“I love the Bay Area, but I already couldn’t really afford a studio on top of my rent,” ọlágbajú said. “There are really intelligent, beautiful, and thoughtful artists in the Bay. The more we can support them in life-sustaining ways, the healthier the arts ecosystem will be. It’s the conditions around the artists, not artists ourselves, that we need to change.”
Minnesota Street Project (MSP), where Rena Bransten Gallery is located, has been one source of respite. Founded by art patrons Deborah Rappaport and venture capitalist Andy Rappaport, MSP seeks to support San Francisco’s contemporary art community by offering economically sustainable commercial spaces. When it first opened in 2016, there was a line around the block.
“Minnesota Street Project was our emergency response to seeing the real estate market in San Francisco go through the roof,” Deborah Rappaport said. “Artists, galleries, and nonprofits are still as creative and as vibrant as they have ever been. They just needed a place to do it.”
MSP welcomes around 1,000 visitors on weekends, and is home to 35 artist studios, 13 permanent galleries (plus one revolving space and another permanent gallery joining in 2023), and 4 nonprofit organizations. When MSP hosted the 2022 edition of the annual San Francisco Art Book Fair, the event’s first since the start of the pandemic, 14,000 people were in attendance.
The Rappaports were the first and largest donor to support the Institute of Contemporary Art San Francisco (ICA SF), which opened its doors on October 1 with an inaugural exhibition by Jeffrey Gibson. Conceived, funded, and built within the span of 15 months, ICA SF is a testament to Silicon Valley’s engagement with the local art scene.
The non-collecting institution is backed not only by the Rappaports, but also Instagram cofounder Mike Krieger and Future Justice Fund President Kaitlyn Krieger, Lobby Capital founding partner David Hornik and collector Pamela Hornik, Slack cofounder Cal Henderson, and Rsquared Communication founder Rebecca Reeve Henderson, as well as startup investors and collectors Wayee Chu and Ethan Beard.
“There are powerful leaders in tech who are committed to making their region better in all kinds of ways, including through contemporary art. Those who care a lot about the arts have really stepped up,” said ICA SF founding director Alison Gass.
Museums as Incubators
Older Bay Area institutions have been making strides to expand their contemporary art collection and programming. The Fine Arts Museums of San Francisco (FAMSF), led by inaugural curator-in-charge of contemporary art and programming Claudia Schmuckli, has staged interventions by Sarah Lucas and Wangechi Mutu at the Legion of Honor. Hung Liu’s installation at the de Young Museum’s Wilsey Court—curated by Schmuckli and on view through January 8, 2023—opened just days before the artist’s death. This past September, FAMSF announced the creation of a new contemporary African art program, led by curator Natasha Becker, that will launch in December at the de Young with an exhibition by South African artist Lhola Amira.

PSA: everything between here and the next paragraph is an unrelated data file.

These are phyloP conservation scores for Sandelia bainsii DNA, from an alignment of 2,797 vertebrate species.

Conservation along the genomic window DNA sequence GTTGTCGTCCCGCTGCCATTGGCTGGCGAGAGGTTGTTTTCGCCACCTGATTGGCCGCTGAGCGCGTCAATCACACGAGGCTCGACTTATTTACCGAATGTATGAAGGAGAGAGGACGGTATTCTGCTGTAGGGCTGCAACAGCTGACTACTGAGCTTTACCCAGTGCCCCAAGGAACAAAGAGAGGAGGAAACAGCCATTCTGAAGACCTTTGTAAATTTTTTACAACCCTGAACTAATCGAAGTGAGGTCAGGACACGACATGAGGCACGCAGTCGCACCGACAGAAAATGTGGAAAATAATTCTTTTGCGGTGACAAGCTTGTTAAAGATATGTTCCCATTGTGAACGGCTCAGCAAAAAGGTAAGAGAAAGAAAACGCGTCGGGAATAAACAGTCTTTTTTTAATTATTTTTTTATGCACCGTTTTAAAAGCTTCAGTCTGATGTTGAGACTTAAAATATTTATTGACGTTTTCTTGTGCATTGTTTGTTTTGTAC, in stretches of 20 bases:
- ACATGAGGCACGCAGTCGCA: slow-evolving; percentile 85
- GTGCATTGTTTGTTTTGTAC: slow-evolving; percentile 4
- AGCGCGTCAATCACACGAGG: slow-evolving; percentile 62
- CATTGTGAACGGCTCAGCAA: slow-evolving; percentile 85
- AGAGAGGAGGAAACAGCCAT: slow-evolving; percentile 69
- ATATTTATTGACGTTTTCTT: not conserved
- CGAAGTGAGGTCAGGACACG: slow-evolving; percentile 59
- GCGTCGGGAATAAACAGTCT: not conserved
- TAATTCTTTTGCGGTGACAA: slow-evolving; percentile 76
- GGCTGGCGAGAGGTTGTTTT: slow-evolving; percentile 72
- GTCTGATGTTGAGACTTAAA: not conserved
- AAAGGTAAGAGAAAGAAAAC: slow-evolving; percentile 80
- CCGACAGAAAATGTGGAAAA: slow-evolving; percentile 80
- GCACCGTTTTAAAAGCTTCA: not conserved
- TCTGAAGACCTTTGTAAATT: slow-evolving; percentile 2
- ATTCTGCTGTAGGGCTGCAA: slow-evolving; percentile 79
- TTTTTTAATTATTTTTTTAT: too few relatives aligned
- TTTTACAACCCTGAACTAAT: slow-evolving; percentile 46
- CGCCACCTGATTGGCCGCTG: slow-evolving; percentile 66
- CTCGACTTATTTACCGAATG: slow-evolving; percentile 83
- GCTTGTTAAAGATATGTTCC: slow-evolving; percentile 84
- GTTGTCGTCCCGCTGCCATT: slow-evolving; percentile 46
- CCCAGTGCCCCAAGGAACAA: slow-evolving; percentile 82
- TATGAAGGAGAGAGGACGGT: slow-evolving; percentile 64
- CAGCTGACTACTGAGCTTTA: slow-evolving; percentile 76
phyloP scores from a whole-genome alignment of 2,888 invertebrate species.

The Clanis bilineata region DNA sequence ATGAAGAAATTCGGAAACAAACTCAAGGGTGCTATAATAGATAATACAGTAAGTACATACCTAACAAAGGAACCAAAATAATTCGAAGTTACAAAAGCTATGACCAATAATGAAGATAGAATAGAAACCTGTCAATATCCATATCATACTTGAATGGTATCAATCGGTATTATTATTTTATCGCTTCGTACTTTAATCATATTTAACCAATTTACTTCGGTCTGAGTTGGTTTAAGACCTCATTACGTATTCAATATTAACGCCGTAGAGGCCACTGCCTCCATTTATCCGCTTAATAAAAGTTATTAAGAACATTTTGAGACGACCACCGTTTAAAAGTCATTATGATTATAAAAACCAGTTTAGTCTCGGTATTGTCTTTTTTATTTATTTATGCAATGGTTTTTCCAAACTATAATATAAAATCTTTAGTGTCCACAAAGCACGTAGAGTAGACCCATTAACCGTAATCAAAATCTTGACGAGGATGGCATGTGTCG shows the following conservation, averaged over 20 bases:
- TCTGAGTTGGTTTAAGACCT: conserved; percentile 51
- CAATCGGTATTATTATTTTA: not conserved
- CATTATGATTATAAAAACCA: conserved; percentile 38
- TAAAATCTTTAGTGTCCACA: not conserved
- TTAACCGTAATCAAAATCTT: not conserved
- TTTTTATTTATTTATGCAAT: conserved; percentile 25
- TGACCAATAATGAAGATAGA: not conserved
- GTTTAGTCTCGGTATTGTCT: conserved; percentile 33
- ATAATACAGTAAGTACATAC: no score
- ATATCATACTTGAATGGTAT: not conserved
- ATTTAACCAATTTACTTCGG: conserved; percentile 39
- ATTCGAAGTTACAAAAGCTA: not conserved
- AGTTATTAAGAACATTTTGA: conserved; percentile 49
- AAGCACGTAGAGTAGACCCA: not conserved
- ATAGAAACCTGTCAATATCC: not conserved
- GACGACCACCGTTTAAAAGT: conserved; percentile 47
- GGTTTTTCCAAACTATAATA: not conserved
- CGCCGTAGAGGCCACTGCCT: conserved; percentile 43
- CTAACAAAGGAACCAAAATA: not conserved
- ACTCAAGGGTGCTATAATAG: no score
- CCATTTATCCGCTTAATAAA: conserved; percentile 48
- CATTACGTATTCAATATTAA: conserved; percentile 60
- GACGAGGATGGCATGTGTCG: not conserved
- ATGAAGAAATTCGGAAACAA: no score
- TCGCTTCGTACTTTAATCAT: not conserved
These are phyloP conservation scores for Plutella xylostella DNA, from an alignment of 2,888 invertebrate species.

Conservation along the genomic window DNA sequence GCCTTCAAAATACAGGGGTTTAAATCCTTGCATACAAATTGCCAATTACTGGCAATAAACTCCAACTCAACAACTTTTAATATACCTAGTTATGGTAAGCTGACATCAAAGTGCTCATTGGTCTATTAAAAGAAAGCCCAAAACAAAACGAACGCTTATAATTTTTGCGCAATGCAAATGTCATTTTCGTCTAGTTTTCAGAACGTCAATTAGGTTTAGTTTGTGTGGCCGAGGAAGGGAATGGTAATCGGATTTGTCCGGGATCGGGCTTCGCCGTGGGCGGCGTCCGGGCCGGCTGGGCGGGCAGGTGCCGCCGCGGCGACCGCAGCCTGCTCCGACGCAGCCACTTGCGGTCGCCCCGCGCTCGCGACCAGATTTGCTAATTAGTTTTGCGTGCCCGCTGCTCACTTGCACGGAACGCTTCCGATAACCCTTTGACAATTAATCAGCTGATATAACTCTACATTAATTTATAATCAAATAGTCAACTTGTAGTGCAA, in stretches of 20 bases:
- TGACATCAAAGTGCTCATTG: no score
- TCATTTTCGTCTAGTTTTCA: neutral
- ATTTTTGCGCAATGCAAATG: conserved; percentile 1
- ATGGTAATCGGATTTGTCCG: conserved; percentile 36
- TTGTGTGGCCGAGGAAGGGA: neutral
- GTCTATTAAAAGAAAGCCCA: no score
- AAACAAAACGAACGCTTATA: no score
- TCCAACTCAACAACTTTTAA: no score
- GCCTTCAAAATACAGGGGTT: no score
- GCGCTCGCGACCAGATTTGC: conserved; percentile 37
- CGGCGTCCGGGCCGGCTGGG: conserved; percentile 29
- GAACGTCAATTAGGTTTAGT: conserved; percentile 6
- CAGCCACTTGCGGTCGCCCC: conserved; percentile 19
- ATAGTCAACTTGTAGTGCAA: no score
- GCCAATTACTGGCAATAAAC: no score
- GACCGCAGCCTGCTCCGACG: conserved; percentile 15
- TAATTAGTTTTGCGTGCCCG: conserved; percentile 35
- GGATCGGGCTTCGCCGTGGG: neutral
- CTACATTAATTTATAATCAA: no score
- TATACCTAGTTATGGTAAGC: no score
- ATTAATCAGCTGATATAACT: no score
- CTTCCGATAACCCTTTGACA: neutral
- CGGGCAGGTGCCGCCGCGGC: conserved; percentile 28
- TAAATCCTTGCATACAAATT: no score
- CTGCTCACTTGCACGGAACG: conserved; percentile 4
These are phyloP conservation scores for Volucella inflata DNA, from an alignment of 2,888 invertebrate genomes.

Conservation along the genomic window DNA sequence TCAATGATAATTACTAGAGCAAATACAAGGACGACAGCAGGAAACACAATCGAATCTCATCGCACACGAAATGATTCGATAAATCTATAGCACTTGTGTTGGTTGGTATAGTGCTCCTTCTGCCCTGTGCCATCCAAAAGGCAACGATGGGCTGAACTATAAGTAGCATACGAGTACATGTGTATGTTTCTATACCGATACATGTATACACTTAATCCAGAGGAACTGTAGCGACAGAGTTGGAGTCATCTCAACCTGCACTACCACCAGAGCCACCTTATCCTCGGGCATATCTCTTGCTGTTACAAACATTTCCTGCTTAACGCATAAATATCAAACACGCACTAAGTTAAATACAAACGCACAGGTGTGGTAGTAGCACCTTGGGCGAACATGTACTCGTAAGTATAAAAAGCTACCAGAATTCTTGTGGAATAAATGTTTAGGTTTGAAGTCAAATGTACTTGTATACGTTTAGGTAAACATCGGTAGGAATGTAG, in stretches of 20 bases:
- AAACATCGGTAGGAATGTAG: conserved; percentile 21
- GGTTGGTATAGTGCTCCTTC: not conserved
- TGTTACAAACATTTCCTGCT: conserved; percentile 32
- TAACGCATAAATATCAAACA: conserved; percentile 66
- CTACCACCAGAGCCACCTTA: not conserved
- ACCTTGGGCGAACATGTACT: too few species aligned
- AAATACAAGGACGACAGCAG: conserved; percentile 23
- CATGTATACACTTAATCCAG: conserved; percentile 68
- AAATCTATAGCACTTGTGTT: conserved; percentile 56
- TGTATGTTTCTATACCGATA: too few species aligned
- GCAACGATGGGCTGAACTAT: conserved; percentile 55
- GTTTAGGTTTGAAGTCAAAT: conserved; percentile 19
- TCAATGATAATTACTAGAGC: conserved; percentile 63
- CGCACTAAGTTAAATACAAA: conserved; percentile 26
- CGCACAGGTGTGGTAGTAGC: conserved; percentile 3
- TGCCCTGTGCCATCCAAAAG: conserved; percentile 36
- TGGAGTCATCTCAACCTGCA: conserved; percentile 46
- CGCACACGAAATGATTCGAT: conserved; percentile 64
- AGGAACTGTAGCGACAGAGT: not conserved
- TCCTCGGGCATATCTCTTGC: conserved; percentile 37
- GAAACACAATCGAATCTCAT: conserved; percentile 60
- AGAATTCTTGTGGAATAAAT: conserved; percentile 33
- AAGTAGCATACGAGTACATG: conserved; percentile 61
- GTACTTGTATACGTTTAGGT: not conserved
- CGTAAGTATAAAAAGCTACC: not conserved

While the de Young has hosted versions of world-acclaimed traveling shows like an Alice Neel retrospective and “Soul of a Nation: Art in the Age of Black Power 1963–1983,” it earned its place in San Francisco by supporting local contemporary artists.
In 2020, the museum hosted “The de Young Open,” a juried community art exhibition of submissions by artists who live in the nine Bay Area counties. From more than 11,000 responses to the open-call by over 6,000 artists, a curatorial jury that included Liu, Enrique Chagoya, and Mildred Howard selected 877 artworks by 762 artists to feature. The success of the exhibition, in which 100 percent of proceeds were retained by the artist and from which the de Young acquired a few works, prompted the museum to commit to future iterations, making it a triennial.
The show also garnered the attention of Zendesk Founder and CEO Mikkel Svane, whose Svane Family Foundation donated $1 million to the institution, allowing the de Young to acquire 42 artworks by 30 emerging and mid-career Bay Area (or formerly Bay Area–based) artists and collectives, including that of Sadie Barnette, Sydney Cain, Woody De Othello, Angela Hennessy, Liz Hernández, and Muzae Sesay.
ọlágbajú, who was commissioned by the Svane Family Foundation in 2021 to create a work in support of the nonprofit ArtSpan, said, “The Bay Area has always felt like an incubator for me, a space to discover who I am as an artist and my conceptual foundations. It’s a place where people become more fully formed and establish the relationships that will change their art practice for life. This is no small success. It’s a commendable vocation.”
Artists are often thought not to have “made it” until they show in cities like Los Angeles or New York. But looking at the Bay Area, it becomes clear that art ecosystems like San Francisco’s help feed these art capitals.
Take the case of Othello. In 2018, his sculptures appeared in the Bay Area Now triennial at Yerba Buena Center of the Arts, and he had his first show with Jessica Silverman, his San Francisco gallery. Four years on, he is now co-represented by New York’s Karma and his work appeared in the latest iteration of the Whitney Biennial.
“If it weren’t for places like San Francisco and the galleries and museums we have here, the mega-galleries wouldn’t be in business because they wouldn’t have the exposure to artists who are ready for that level of representation,” Rappaport said. “All these places exist in a way that supports one another,” she continued. “It’s not ‘San Francisco isn’t as good as L.A.’ It’s that San Francisco does San Francisco really well, and because of that, L.A. gets to do L.A. really well. The goal isn’t to have a monoculture. The goal is to open as many venues of exploration and discovery as possible.”